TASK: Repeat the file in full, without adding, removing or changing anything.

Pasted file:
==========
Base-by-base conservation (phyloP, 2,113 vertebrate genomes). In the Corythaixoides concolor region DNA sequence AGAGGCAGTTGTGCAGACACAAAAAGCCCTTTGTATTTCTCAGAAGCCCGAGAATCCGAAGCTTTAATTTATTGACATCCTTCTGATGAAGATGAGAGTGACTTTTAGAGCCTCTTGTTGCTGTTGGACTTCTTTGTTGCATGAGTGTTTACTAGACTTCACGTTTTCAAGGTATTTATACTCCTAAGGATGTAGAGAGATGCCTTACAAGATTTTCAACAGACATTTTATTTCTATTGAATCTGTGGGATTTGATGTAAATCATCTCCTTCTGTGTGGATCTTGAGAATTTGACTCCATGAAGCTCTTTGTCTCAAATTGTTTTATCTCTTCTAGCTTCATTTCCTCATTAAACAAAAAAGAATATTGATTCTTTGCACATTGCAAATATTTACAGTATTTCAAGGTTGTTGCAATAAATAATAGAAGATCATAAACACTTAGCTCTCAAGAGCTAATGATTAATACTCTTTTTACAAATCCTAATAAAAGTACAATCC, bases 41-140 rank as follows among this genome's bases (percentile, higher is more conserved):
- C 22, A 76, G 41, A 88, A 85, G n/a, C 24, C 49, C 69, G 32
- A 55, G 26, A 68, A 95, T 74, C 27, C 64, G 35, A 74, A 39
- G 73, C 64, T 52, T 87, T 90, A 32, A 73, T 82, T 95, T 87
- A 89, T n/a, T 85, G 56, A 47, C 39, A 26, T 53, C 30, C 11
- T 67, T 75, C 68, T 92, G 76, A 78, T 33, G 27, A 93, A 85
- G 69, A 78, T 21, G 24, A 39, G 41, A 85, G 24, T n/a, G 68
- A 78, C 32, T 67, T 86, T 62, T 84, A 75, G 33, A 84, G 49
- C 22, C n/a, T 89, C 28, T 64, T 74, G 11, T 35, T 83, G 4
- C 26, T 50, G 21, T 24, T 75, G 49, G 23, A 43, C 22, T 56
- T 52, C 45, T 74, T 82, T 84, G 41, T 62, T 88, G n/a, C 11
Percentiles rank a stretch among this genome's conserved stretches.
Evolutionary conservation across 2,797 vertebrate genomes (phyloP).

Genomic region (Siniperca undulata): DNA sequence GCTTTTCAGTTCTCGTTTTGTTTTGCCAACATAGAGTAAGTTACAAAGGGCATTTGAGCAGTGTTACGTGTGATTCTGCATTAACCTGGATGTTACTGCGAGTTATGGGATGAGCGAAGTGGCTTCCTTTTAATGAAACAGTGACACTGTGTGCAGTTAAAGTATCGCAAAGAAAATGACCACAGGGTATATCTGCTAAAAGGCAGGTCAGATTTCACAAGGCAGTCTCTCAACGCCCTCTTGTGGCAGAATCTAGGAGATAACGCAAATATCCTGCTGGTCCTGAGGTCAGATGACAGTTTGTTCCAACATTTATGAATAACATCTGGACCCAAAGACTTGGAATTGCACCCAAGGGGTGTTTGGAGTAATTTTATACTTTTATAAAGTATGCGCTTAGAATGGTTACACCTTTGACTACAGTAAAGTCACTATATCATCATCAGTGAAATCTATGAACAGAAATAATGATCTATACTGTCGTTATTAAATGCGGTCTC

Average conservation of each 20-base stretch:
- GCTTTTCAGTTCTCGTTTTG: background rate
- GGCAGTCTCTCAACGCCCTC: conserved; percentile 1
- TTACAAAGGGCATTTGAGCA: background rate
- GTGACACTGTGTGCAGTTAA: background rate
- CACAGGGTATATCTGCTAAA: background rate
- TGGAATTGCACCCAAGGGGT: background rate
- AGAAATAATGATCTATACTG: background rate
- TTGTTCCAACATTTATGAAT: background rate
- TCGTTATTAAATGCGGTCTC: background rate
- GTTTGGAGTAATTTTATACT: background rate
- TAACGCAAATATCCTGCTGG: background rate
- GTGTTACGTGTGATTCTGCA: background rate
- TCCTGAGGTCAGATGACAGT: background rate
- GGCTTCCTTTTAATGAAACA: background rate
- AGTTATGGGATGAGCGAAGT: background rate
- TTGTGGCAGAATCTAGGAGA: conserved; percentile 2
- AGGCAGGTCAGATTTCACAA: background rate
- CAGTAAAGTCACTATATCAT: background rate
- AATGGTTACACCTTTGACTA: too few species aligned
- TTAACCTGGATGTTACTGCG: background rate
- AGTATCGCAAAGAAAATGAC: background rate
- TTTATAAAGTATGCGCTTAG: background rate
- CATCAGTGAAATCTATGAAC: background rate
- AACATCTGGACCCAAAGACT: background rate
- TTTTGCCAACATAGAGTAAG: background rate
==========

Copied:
Base-by-base conservation (phyloP, 2,113 vertebrate genomes). In the Corythaixoides concolor region DNA sequence AGAGGCAGTTGTGCAGACACAAAAAGCCCTTTGTATTTCTCAGAAGCCCGAGAATCCGAAGCTTTAATTTATTGACATCCTTCTGATGAAGATGAGAGTGACTTTTAGAGCCTCTTGTTGCTGTTGGACTTCTTTGTTGCATGAGTGTTTACTAGACTTCACGTTTTCAAGGTATTTATACTCCTAAGGATGTAGAGAGATGCCTTACAAGATTTTCAACAGACATTTTATTTCTATTGAATCTGTGGGATTTGATGTAAATCATCTCCTTCTGTGTGGATCTTGAGAATTTGACTCCATGAAGCTCTTTGTCTCAAATTGTTTTATCTCTTCTAGCTTCATTTCCTCATTAAACAAAAAAGAATATTGATTCTTTGCACATTGCAAATATTTACAGTATTTCAAGGTTGTTGCAATAAATAATAGAAGATCATAAACACTTAGCTCTCAAGAGCTAATGATTAATACTCTTTTTACAAATCCTAATAAAAGTACAATCC, bases 41-140 rank as follows among this genome's bases (percentile, higher is more conserved):
- C 22, A 76, G 41, A 88, A 85, G n/a, C 24, C 49, C 69, G 32
- A 55, G 26, A 68, A 95, T 74, C 27, C 64, G 35, A 74, A 39
- G 73, C 64, T 52, T 87, T 90, A 32, A 73, T 82, T 95, T 87
- A 89, T n/a, T 85, G 56, A 47, C 39, A 26, T 53, C 30, C 11
- T 67, T 75, C 68, T 92, G 76, A 78, T 33, G 27, A 93, A 85
- G 69, A 78, T 21, G 24, A 39, G 41, A 85, G 24, T n/a, G 68
- A 78, C 32, T 67, T 86, T 62, T 84, A 75, G 33, A 84, G 49
- C 22, C n/a, T 89, C 28, T 64, T 74, G 11, T 35, T 83, G 4
- C 26, T 50, G 21, T 24, T 75, G 49, G 23, A 43, C 22, T 56
- T 52, C 45, T 74, T 82, T 84, G 41, T 62, T 88, G n/a, C 11
Percentiles rank a stretch among this genome's conserved stretches.
Evolutionary conservation across 2,797 vertebrate genomes (phyloP).

Genomic region (Siniperca undulata): DNA sequence GCTTTTCAGTTCTCGTTTTGTTTTGCCAACATAGAGTAAGTTACAAAGGGCATTTGAGCAGTGTTACGTGTGATTCTGCATTAACCTGGATGTTACTGCGAGTTATGGGATGAGCGAAGTGGCTTCCTTTTAATGAAACAGTGACACTGTGTGCAGTTAAAGTATCGCAAAGAAAATGACCACAGGGTATATCTGCTAAAAGGCAGGTCAGATTTCACAAGGCAGTCTCTCAACGCCCTCTTGTGGCAGAATCTAGGAGATAACGCAAATATCCTGCTGGTCCTGAGGTCAGATGACAGTTTGTTCCAACATTTATGAATAACATCTGGACCCAAAGACTTGGAATTGCACCCAAGGGGTGTTTGGAGTAATTTTATACTTTTATAAAGTATGCGCTTAGAATGGTTACACCTTTGACTACAGTAAAGTCACTATATCATCATCAGTGAAATCTATGAACAGAAATAATGATCTATACTGTCGTTATTAAATGCGGTCTC

Average conservation of each 20-base stretch:
- GCTTTTCAGTTCTCGTTTTG: background rate
- GGCAGTCTCTCAACGCCCTC: conserved; percentile 1
- TTACAAAGGGCATTTGAGCA: background rate
- GTGACACTGTGTGCAGTTAA: background rate
- CACAGGGTATATCTGCTAAA: background rate
- TGGAATTGCACCCAAGGGGT: background rate
- AGAAATAATGATCTATACTG: background rate
- TTGTTCCAACATTTATGAAT: background rate
- TCGTTATTAAATGCGGTCTC: background rate
- GTTTGGAGTAATTTTATACT: background rate
- TAACGCAAATATCCTGCTGG: background rate
- GTGTTACGTGTGATTCTGCA: background rate
- TCCTGAGGTCAGATGACAGT: background rate
- GGCTTCCTTTTAATGAAACA: background rate
- AGTTATGGGATGAGCGAAGT: background rate
- TTGTGGCAGAATCTAGGAGA: conserved; percentile 2
- AGGCAGGTCAGATTTCACAA: background rate
- CAGTAAAGTCACTATATCAT: background rate
- AATGGTTACACCTTTGACTA: too few species aligned
- TTAACCTGGATGTTACTGCG: background rate
- AGTATCGCAAAGAAAATGAC: background rate
- TTTATAAAGTATGCGCTTAG: background rate
- CATCAGTGAAATCTATGAAC: background rate
- AACATCTGGACCCAAAGACT: background rate
- TTTTGCCAACATAGAGTAAG: background rate